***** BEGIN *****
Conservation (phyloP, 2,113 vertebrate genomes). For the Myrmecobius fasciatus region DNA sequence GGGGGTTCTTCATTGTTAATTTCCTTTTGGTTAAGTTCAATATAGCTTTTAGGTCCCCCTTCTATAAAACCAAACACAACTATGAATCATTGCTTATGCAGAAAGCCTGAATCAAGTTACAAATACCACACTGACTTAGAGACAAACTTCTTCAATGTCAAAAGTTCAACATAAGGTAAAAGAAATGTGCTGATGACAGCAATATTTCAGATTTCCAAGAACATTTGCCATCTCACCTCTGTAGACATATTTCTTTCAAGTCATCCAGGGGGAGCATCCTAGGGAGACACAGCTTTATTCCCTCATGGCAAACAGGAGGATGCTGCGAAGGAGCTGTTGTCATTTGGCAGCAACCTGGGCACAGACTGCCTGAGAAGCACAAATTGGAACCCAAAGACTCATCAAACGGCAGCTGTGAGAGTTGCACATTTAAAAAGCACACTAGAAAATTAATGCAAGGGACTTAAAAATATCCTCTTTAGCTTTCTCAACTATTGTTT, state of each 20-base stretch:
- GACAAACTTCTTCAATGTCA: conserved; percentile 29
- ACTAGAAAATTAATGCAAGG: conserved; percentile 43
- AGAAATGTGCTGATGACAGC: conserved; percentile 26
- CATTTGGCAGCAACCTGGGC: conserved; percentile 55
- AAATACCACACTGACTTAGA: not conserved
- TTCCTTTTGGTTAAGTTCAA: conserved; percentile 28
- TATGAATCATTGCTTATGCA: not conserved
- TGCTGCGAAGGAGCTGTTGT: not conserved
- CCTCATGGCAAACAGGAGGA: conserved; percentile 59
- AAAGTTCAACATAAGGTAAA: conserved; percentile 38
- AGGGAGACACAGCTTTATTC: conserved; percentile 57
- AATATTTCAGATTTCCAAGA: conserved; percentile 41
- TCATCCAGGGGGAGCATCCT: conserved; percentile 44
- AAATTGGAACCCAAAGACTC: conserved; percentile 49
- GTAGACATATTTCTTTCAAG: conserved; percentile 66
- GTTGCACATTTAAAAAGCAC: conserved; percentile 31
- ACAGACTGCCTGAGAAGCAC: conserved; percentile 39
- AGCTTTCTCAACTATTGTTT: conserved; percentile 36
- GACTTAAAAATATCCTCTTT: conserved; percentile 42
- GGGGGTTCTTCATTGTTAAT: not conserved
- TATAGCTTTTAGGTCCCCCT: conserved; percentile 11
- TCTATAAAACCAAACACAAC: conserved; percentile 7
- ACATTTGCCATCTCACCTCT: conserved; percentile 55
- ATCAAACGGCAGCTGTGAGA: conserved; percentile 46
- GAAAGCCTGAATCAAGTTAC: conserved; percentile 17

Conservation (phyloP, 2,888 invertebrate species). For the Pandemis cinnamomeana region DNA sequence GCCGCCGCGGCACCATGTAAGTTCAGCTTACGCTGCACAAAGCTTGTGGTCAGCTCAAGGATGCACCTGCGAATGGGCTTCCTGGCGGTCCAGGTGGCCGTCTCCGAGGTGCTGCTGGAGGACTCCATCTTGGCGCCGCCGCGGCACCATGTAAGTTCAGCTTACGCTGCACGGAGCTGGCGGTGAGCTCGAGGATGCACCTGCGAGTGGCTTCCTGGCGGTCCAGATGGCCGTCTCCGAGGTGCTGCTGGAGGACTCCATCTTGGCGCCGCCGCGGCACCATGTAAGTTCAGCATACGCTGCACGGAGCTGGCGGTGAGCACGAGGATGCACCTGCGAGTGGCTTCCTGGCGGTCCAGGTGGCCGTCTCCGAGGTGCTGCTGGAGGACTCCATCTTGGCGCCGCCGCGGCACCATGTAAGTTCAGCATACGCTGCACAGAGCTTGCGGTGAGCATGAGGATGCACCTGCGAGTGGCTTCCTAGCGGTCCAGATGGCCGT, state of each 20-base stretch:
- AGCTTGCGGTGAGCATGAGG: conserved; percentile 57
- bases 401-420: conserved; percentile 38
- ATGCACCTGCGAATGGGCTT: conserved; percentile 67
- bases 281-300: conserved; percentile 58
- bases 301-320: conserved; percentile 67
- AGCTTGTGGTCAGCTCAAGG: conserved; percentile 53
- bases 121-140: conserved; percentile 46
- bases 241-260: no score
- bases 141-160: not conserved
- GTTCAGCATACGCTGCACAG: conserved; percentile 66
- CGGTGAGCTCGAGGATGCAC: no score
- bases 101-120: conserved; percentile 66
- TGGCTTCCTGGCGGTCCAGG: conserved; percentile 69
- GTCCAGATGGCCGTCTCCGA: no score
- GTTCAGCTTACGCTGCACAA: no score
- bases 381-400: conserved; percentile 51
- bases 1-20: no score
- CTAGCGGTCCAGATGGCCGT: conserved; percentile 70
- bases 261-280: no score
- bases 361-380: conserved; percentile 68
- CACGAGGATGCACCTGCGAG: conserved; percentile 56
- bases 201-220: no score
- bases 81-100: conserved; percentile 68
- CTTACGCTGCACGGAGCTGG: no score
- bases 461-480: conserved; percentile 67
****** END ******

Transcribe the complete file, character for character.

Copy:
Conservation (phyloP, 2,113 vertebrate genomes). For the Myrmecobius fasciatus region DNA sequence GGGGGTTCTTCATTGTTAATTTCCTTTTGGTTAAGTTCAATATAGCTTTTAGGTCCCCCTTCTATAAAACCAAACACAACTATGAATCATTGCTTATGCAGAAAGCCTGAATCAAGTTACAAATACCACACTGACTTAGAGACAAACTTCTTCAATGTCAAAAGTTCAACATAAGGTAAAAGAAATGTGCTGATGACAGCAATATTTCAGATTTCCAAGAACATTTGCCATCTCACCTCTGTAGACATATTTCTTTCAAGTCATCCAGGGGGAGCATCCTAGGGAGACACAGCTTTATTCCCTCATGGCAAACAGGAGGATGCTGCGAAGGAGCTGTTGTCATTTGGCAGCAACCTGGGCACAGACTGCCTGAGAAGCACAAATTGGAACCCAAAGACTCATCAAACGGCAGCTGTGAGAGTTGCACATTTAAAAAGCACACTAGAAAATTAATGCAAGGGACTTAAAAATATCCTCTTTAGCTTTCTCAACTATTGTTT, state of each 20-base stretch:
- GACAAACTTCTTCAATGTCA: conserved; percentile 29
- ACTAGAAAATTAATGCAAGG: conserved; percentile 43
- AGAAATGTGCTGATGACAGC: conserved; percentile 26
- CATTTGGCAGCAACCTGGGC: conserved; percentile 55
- AAATACCACACTGACTTAGA: not conserved
- TTCCTTTTGGTTAAGTTCAA: conserved; percentile 28
- TATGAATCATTGCTTATGCA: not conserved
- TGCTGCGAAGGAGCTGTTGT: not conserved
- CCTCATGGCAAACAGGAGGA: conserved; percentile 59
- AAAGTTCAACATAAGGTAAA: conserved; percentile 38
- AGGGAGACACAGCTTTATTC: conserved; percentile 57
- AATATTTCAGATTTCCAAGA: conserved; percentile 41
- TCATCCAGGGGGAGCATCCT: conserved; percentile 44
- AAATTGGAACCCAAAGACTC: conserved; percentile 49
- GTAGACATATTTCTTTCAAG: conserved; percentile 66
- GTTGCACATTTAAAAAGCAC: conserved; percentile 31
- ACAGACTGCCTGAGAAGCAC: conserved; percentile 39
- AGCTTTCTCAACTATTGTTT: conserved; percentile 36
- GACTTAAAAATATCCTCTTT: conserved; percentile 42
- GGGGGTTCTTCATTGTTAAT: not conserved
- TATAGCTTTTAGGTCCCCCT: conserved; percentile 11
- TCTATAAAACCAAACACAAC: conserved; percentile 7
- ACATTTGCCATCTCACCTCT: conserved; percentile 55
- ATCAAACGGCAGCTGTGAGA: conserved; percentile 46
- GAAAGCCTGAATCAAGTTAC: conserved; percentile 17

Conservation (phyloP, 2,888 invertebrate species). For the Pandemis cinnamomeana region DNA sequence GCCGCCGCGGCACCATGTAAGTTCAGCTTACGCTGCACAAAGCTTGTGGTCAGCTCAAGGATGCACCTGCGAATGGGCTTCCTGGCGGTCCAGGTGGCCGTCTCCGAGGTGCTGCTGGAGGACTCCATCTTGGCGCCGCCGCGGCACCATGTAAGTTCAGCTTACGCTGCACGGAGCTGGCGGTGAGCTCGAGGATGCACCTGCGAGTGGCTTCCTGGCGGTCCAGATGGCCGTCTCCGAGGTGCTGCTGGAGGACTCCATCTTGGCGCCGCCGCGGCACCATGTAAGTTCAGCATACGCTGCACGGAGCTGGCGGTGAGCACGAGGATGCACCTGCGAGTGGCTTCCTGGCGGTCCAGGTGGCCGTCTCCGAGGTGCTGCTGGAGGACTCCATCTTGGCGCCGCCGCGGCACCATGTAAGTTCAGCATACGCTGCACAGAGCTTGCGGTGAGCATGAGGATGCACCTGCGAGTGGCTTCCTAGCGGTCCAGATGGCCGT, state of each 20-base stretch:
- AGCTTGCGGTGAGCATGAGG: conserved; percentile 57
- bases 401-420: conserved; percentile 38
- ATGCACCTGCGAATGGGCTT: conserved; percentile 67
- bases 281-300: conserved; percentile 58
- bases 301-320: conserved; percentile 67
- AGCTTGTGGTCAGCTCAAGG: conserved; percentile 53
- bases 121-140: conserved; percentile 46
- bases 241-260: no score
- bases 141-160: not conserved
- GTTCAGCATACGCTGCACAG: conserved; percentile 66
- CGGTGAGCTCGAGGATGCAC: no score
- bases 101-120: conserved; percentile 66
- TGGCTTCCTGGCGGTCCAGG: conserved; percentile 69
- GTCCAGATGGCCGTCTCCGA: no score
- GTTCAGCTTACGCTGCACAA: no score
- bases 381-400: conserved; percentile 51
- bases 1-20: no score
- CTAGCGGTCCAGATGGCCGT: conserved; percentile 70
- bases 261-280: no score
- bases 361-380: conserved; percentile 68
- CACGAGGATGCACCTGCGAG: conserved; percentile 56
- bases 201-220: no score
- bases 81-100: conserved; percentile 68
- CTTACGCTGCACGGAGCTGG: no score
- bases 461-480: conserved; percentile 67